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FUNDAMENTAL FLAWS IN THE CASE FOR NUCLEAR IN SOUTH AFRICA

South Africa’s power utility wants to finance nuclear. This is a bad idea. , enca, Seán Mfundza Muller, Senior Lecturer in Economics, University of Johannesburg Sunday 6 November 2016 JOHANNESBURG – South Africa’s cabinet is to consider a proposal that a mooted nuclear power deal for the country be financed through the state-owned power utility Eskom. This is the latest twist in South Africa’s controversial efforts to expand its nuclear power capability by commissioning up to 9.6GW of energy from six nuclear power stations. The decision has been mired in controversy and still hangs in the balance and the offer by Eskom to foot the bill raises more questions than it provides answers.

Recent claims by Eskom’s management fail to adequately address any of the fundamental criticisms of the proposed nuclear programme.

Statements that Eskom can “finance nuclear on its own”, or absorb the risks from an incorrect decision, don’t add up economically or financially, and are misleading.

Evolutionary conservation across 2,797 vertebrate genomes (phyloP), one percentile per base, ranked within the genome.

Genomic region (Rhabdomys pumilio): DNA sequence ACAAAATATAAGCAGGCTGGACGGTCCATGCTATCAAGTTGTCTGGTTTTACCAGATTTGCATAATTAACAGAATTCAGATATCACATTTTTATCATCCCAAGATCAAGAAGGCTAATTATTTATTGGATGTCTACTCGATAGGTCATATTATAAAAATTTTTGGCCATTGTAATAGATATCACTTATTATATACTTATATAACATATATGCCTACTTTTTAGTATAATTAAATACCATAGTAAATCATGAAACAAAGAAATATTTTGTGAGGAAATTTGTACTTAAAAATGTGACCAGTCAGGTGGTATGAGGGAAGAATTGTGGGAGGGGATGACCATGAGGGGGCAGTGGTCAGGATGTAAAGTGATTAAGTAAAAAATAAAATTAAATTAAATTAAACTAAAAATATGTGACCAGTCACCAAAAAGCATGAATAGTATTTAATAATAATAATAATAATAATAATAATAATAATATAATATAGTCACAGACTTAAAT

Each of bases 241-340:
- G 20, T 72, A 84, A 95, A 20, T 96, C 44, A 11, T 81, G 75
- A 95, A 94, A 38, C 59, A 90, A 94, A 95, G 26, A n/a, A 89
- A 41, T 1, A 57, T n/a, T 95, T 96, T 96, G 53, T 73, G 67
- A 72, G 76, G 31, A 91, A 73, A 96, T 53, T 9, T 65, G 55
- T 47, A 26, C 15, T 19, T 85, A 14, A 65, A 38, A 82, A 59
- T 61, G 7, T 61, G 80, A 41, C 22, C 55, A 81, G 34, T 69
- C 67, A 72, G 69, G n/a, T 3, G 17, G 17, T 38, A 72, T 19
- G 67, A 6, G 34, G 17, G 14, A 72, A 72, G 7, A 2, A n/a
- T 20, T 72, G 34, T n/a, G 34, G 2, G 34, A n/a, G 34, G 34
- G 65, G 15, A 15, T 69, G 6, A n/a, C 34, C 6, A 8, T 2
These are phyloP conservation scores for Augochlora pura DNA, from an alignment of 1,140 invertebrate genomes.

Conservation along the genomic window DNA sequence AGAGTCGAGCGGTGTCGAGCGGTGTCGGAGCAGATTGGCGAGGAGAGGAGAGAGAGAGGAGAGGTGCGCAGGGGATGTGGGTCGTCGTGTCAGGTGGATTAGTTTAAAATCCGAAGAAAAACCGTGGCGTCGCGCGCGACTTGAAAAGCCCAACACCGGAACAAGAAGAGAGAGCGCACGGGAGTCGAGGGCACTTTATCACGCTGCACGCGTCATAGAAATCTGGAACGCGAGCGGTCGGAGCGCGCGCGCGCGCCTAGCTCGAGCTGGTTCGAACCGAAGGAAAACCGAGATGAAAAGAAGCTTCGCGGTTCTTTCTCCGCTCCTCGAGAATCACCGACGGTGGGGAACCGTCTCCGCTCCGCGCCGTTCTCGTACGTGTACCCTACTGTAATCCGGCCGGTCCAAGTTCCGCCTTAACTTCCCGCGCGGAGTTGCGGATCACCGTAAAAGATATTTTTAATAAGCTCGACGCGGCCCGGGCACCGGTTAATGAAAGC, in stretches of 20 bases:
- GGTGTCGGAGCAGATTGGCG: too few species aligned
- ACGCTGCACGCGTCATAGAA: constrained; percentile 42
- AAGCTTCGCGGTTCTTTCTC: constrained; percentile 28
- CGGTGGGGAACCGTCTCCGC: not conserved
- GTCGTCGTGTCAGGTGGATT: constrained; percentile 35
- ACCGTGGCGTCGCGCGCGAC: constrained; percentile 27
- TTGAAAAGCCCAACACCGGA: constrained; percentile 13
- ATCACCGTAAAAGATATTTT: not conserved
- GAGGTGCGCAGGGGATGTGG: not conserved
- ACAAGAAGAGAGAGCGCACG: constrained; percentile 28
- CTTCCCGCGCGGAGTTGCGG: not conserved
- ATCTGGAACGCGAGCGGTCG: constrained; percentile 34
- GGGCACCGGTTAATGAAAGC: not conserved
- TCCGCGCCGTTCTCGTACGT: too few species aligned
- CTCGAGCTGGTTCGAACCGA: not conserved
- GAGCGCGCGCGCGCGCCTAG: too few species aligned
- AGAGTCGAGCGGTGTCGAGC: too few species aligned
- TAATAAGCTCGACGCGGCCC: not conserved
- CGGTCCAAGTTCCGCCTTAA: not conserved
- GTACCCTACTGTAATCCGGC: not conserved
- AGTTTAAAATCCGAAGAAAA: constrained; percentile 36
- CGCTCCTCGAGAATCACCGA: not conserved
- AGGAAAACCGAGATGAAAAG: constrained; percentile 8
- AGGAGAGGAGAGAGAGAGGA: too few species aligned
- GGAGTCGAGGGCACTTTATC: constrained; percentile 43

Furthermore, changes in Eskom’s rationale for justifying nuclear procurement over the last two years call into question the merits and motives of these arguments. Its claims about financing also raise serious questions about the arguments it presented to Parliament last year to justify a R23 billion cash injection and writing off a R60 billion loan.

The right decision would be for cabinet to defer further consideration of the programme for at least two years. In addition Eskom should account to Parliament on discrepancies in its statements about its financial situation.

THE FUNDAMENTAL FLAWS IN THE CASE FOR NUCLEAR

The three main problems with the case for nuclear procurement are well-established.

The actual power probably will not be needed. Recent trends in economic growth and electricity demand are much lower than the original forecasts on which the supposed need for nuclear power were based.

The programme is also likely to be very costly although there are still no credible, government cost estimates in the public domain. Many energy experts have argued that even if additional capacity was needed, other energy sources may be cheaper or more appropriate.

Finally, the combination of insufficient demand and costly supply means that nuclear poses a serious threat to the future stability of the country’s public finances and economic growth.

November 6, 2016 - Posted by | business and costs, politics, South Africa

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